All in all, the 940 Pro Tactical is a great option for those looking for a modern semi-auto.
Check out the video review below or catch up on the deets in the written review.
8. Benelli M2
When it comes to tactical shotguns, you know that Benelli is a name you can trust. Benelli’s M2 is no exception.
This excellent semi-automatic shotgun comes in three stock configurations: Pistol Grip, Standard, and Benelli’s fabulous ComforTech stock that dramatically reduces felt recoil.
Like with all Benelli models, the M2 is praised for being a dependable semi-automatic shotgun.
When fitted with ComforTech technology, shooters will experience nearly 50% less recoil, which can make competition shooting much more comfortable.
Check it out in action in our editor’s 3-Gun M2 setup:
It is also relatively lightweight and comes in a Benelli’s special wet/dry finish to ensure comfortable, safe handling in all conditions, making it ideal for rigorous competition or home defense.
9. Remington Versa Max Competition Sportsman
The Remington Versa Max Competition Sportsman is a 12-gauge, autoloading shotgun designed specifically for the shotgun phase of 3-gun competitions.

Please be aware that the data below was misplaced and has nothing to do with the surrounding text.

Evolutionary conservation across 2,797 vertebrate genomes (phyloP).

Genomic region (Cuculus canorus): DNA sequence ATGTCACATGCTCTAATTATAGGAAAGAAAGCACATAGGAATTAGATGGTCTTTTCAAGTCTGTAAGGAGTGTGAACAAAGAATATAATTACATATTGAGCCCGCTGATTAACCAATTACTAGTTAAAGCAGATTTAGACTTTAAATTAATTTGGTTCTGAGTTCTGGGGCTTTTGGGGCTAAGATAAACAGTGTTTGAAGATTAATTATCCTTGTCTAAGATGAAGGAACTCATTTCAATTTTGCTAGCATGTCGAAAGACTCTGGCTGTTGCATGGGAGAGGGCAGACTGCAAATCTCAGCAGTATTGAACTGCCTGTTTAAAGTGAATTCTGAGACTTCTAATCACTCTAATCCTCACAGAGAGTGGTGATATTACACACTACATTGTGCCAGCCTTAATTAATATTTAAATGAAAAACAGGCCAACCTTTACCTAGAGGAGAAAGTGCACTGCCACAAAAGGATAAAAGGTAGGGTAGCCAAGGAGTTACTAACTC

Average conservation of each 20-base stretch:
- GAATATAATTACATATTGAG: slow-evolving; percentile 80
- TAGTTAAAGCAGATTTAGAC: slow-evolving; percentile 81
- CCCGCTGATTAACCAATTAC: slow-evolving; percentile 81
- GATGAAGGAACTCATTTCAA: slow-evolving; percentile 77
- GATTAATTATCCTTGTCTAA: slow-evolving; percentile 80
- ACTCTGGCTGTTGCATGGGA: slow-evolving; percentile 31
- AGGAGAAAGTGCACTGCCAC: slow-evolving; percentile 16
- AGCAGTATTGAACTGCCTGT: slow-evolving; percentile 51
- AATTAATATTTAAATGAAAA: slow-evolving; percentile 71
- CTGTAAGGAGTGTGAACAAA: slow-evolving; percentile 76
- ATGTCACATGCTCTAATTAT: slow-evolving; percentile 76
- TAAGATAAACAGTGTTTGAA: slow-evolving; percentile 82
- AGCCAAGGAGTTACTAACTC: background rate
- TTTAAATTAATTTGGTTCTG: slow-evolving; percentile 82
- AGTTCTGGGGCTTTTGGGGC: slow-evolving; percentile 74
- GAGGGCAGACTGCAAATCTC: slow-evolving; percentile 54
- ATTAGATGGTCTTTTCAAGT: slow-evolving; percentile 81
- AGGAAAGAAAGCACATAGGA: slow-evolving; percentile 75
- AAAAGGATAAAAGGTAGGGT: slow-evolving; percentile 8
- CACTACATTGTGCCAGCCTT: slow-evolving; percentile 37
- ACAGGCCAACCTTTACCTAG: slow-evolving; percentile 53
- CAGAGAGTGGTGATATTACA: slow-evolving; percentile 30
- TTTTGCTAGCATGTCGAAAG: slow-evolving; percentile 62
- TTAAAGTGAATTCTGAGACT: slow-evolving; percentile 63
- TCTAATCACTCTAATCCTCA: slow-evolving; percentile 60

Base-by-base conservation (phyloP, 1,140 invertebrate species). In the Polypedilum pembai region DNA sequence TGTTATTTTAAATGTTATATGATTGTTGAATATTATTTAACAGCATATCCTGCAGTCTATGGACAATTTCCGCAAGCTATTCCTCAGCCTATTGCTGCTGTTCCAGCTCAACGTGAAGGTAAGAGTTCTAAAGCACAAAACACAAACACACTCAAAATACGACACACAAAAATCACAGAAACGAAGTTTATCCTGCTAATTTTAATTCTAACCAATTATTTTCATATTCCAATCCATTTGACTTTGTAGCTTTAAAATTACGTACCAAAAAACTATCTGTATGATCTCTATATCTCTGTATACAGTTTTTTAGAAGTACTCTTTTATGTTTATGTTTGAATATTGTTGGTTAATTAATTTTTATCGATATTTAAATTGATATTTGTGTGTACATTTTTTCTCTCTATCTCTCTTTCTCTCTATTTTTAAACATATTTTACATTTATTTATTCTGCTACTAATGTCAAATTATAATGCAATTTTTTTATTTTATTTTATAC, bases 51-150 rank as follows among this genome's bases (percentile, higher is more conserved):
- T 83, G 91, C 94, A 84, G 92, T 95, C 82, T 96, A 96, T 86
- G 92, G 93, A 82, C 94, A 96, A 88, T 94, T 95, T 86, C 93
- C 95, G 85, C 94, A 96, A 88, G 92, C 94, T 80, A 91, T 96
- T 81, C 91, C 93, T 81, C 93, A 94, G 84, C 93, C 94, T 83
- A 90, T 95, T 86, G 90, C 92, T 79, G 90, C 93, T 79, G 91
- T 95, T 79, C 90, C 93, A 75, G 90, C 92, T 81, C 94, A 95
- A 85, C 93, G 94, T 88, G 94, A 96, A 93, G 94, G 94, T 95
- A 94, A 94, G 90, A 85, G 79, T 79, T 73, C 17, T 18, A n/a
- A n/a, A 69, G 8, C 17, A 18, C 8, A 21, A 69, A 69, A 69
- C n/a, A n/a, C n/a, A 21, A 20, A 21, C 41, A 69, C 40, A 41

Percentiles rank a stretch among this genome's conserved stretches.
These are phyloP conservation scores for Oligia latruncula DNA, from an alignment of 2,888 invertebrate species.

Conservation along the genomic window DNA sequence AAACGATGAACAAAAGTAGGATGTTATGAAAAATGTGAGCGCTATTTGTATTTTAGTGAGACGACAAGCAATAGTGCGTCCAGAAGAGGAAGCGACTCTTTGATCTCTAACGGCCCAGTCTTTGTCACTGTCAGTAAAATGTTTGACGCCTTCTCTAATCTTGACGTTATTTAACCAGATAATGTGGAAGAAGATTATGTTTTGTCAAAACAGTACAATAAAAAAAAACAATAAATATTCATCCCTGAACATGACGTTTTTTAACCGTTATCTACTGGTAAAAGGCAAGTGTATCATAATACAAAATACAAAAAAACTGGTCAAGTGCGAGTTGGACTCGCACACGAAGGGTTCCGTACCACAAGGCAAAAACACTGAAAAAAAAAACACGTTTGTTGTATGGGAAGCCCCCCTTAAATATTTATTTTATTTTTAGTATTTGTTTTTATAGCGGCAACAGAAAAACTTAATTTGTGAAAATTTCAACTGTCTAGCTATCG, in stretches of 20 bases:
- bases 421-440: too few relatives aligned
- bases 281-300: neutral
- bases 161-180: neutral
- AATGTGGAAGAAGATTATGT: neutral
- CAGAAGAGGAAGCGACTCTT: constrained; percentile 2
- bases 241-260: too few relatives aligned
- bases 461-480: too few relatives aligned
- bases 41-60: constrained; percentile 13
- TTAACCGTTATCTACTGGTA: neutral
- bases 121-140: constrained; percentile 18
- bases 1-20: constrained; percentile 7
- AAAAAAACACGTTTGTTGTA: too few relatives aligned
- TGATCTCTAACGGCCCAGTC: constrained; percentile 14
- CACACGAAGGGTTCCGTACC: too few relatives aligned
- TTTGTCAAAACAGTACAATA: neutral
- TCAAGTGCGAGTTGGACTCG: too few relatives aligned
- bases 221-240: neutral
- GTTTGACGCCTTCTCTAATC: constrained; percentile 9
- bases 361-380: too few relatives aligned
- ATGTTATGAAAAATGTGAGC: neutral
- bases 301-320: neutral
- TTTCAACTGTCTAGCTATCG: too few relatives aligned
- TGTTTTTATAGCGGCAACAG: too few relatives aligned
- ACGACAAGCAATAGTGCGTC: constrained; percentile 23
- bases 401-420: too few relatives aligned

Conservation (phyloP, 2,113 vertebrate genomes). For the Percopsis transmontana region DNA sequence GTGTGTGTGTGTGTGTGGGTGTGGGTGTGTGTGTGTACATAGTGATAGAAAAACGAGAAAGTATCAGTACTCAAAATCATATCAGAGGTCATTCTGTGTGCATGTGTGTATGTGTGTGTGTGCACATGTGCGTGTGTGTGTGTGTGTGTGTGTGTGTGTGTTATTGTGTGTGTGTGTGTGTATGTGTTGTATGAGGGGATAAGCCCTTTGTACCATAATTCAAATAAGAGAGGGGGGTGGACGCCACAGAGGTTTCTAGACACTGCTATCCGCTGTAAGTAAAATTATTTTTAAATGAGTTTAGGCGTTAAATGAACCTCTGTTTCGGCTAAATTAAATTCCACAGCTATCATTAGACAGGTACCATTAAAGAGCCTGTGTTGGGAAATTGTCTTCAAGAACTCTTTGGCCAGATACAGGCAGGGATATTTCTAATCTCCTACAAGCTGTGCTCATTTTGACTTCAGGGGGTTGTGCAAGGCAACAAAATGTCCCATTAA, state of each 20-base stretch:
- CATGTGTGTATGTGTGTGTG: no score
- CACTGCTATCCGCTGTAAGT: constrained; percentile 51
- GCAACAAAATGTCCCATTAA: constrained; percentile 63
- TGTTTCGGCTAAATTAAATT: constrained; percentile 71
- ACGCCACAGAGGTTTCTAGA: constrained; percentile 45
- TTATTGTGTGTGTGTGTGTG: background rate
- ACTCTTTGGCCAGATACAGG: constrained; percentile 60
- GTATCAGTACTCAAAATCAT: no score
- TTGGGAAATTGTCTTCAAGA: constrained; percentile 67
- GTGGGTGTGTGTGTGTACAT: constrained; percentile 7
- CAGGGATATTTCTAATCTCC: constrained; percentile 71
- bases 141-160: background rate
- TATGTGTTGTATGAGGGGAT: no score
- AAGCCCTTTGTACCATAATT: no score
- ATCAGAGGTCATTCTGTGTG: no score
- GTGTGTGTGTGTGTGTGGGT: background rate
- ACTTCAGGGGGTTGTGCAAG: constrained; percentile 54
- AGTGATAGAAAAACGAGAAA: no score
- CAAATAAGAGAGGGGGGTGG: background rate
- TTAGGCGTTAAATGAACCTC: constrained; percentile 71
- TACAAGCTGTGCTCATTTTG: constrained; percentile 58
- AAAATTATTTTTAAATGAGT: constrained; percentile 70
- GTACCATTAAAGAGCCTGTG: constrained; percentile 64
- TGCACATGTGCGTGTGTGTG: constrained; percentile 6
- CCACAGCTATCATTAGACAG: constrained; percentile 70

It’s a gas-operated shotgun that uses Remington’s Versaport technology, a system that regulates gas pressure depending on the length of the shotgun shell (2 ¾” to 3”).
The benefit of this technology is that it allows the shooter to experience consistent recoil regardless of load.
Remington’s Versa Max Competition is a brilliantly designed competition-grade shotgun that’s reliable and comfortable to use.
If you want a well-rounded automatic shotgun that’s quick to load and easy to operate, then this is the one for you.
10. IWI TS12
Want something a little out of the box? Then the IWI TS12 is the gun that certainly fills that niche.
A combination of bullpup meets semi-auto shotgun, this semi-auto, gas-powered shotgun kinda looks like it’s straight out of a sci-fi flick.
It sports an 18.5-inch barrel and uses Beretta/Benelli chokes, plus it brings plenty of M-LOK space to mount accessories.
Downside…it doesn’t run reliably all the time. We saw failures to eject and failures to load — in short, it’s very picky about ammo.
That said, it’s a really fun gun to run, and if you prefer style over functionality or just want something fun to shoot at the range, the IWI TS12 fits that bill.
Read more about this space-age shotgun in our review!
When you consider that semi-autos don’t usually kick as hard as pump-action shotguns, it’s not difficult to see why they’re a great choice for beginner shooters, and the extra rounds and boost to fire rate make them a great choice for veteran shooters as well.
The most important thing to remember when owning a semi-automatic shotgun is maintenance.
A well-maintained autoloader will be much less likely to fail, especially if it’s a gas-operated version.
So the real question is, what type of semi-automatic shotgun do you plan on getting? Let us know in the comments below! How about feeding the beast? We cover that in Best Shotgun Ammo.